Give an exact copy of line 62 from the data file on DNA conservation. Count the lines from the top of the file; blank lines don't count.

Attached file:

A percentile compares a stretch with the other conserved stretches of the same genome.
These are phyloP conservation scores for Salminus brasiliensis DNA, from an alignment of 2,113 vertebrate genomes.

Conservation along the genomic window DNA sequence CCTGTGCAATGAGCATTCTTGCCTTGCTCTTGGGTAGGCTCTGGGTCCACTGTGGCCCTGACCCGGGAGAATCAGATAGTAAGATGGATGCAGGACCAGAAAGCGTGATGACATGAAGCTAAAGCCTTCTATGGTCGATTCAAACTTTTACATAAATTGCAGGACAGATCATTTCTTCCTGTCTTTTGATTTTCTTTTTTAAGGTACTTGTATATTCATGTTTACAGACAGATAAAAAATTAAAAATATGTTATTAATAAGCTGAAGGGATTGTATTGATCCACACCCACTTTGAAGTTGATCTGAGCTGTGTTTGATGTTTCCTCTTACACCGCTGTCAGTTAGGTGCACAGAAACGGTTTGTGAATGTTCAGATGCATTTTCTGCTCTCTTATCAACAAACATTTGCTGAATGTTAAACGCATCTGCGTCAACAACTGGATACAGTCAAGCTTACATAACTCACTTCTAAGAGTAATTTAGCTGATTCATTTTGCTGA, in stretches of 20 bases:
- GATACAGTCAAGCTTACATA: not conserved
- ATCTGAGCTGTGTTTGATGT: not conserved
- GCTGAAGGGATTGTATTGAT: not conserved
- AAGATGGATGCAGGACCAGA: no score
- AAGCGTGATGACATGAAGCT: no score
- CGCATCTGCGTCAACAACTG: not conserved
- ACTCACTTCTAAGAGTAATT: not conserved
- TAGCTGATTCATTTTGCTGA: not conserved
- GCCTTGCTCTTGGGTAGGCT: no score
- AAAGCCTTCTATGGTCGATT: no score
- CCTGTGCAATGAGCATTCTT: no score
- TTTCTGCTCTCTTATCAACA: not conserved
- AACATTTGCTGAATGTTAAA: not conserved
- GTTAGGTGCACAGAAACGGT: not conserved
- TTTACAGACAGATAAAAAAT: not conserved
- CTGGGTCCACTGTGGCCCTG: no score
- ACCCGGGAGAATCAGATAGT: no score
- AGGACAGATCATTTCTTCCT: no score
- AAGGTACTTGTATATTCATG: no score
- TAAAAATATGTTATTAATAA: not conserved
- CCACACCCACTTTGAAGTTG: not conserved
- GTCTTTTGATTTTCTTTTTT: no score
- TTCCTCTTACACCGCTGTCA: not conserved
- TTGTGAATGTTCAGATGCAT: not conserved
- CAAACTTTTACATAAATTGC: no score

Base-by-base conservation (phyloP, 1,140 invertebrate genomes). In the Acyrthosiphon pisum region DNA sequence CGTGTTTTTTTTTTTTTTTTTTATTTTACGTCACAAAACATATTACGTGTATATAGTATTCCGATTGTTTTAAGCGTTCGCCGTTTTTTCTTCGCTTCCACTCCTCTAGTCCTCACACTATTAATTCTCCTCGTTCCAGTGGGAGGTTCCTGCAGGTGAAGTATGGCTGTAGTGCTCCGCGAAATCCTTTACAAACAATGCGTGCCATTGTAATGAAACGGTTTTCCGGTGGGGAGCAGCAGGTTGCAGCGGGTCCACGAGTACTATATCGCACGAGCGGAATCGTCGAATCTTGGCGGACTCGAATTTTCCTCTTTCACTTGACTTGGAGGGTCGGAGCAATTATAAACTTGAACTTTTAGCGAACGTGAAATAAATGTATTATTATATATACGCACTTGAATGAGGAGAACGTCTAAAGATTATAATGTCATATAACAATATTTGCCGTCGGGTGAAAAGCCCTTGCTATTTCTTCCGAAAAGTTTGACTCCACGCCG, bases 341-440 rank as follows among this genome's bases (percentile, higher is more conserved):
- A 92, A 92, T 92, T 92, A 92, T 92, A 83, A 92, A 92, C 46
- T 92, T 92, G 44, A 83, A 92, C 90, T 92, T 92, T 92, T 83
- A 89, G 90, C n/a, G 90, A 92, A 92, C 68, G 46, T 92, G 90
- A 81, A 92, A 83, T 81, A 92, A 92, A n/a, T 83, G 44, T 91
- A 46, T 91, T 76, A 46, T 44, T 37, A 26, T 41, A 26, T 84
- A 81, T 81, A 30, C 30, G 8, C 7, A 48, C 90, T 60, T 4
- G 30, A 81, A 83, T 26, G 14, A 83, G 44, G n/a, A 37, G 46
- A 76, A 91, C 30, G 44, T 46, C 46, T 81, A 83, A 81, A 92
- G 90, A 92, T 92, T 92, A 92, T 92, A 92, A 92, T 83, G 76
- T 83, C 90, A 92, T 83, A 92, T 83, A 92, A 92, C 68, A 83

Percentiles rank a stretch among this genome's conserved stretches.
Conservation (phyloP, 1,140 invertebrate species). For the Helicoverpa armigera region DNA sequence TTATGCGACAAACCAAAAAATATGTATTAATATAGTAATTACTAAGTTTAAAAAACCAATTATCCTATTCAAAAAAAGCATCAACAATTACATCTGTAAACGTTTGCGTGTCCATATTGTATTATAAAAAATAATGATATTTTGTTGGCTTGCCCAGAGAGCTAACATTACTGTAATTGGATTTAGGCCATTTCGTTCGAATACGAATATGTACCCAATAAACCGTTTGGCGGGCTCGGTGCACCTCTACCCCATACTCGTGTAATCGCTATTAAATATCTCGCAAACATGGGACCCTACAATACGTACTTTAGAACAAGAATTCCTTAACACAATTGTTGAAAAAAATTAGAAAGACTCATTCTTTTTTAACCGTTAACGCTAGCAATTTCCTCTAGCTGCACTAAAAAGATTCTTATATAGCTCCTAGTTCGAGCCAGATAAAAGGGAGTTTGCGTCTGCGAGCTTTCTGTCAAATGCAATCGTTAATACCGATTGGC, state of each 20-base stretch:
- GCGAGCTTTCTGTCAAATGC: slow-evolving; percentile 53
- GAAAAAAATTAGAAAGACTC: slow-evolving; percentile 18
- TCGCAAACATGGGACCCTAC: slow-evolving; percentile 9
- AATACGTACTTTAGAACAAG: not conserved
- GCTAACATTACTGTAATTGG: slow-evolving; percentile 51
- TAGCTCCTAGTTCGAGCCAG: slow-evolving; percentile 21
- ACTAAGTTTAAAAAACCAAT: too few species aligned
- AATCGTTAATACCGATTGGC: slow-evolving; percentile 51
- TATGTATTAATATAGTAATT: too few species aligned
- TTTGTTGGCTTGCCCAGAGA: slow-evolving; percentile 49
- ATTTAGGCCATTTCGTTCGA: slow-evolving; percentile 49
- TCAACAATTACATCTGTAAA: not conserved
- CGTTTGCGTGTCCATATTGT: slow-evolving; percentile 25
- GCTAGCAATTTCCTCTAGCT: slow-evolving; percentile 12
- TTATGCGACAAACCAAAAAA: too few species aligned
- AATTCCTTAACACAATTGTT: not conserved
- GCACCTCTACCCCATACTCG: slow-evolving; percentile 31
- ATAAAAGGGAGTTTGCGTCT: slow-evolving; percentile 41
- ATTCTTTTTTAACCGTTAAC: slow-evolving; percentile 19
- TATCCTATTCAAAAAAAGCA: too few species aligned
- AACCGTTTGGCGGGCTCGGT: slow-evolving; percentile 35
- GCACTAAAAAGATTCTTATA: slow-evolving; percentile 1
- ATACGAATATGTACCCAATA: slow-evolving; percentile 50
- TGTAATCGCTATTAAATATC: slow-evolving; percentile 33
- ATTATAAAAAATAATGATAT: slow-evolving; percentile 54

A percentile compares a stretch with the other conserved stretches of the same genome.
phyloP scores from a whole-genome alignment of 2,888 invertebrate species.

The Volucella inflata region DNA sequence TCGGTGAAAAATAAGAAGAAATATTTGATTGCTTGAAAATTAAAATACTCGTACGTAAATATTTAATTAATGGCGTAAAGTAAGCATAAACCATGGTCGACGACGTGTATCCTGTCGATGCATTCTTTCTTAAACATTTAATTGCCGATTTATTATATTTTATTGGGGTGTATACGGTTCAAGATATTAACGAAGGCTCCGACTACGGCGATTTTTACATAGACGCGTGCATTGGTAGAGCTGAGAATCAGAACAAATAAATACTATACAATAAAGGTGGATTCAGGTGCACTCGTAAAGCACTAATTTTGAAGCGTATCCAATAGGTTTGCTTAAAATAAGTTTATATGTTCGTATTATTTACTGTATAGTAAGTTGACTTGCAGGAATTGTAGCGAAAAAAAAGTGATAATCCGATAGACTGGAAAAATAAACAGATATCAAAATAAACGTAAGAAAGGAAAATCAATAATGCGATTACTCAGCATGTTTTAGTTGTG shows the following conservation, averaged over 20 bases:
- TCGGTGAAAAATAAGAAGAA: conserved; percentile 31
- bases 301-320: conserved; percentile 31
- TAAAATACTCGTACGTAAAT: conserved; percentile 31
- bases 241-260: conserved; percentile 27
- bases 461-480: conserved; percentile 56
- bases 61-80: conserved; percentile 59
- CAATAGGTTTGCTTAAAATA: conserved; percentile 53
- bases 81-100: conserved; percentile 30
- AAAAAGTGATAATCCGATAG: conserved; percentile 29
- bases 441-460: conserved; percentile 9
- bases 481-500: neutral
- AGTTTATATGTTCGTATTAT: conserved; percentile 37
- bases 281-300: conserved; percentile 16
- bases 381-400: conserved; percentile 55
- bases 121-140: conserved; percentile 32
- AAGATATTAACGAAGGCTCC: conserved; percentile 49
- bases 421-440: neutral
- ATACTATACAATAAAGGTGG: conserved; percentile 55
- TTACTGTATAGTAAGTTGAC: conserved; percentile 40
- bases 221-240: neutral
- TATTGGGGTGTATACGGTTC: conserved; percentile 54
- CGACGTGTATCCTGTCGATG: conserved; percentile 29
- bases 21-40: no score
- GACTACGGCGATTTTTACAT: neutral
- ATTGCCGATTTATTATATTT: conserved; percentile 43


- AACCGTTTGGCGGGCTCGGT: slow-evolving; percentile 35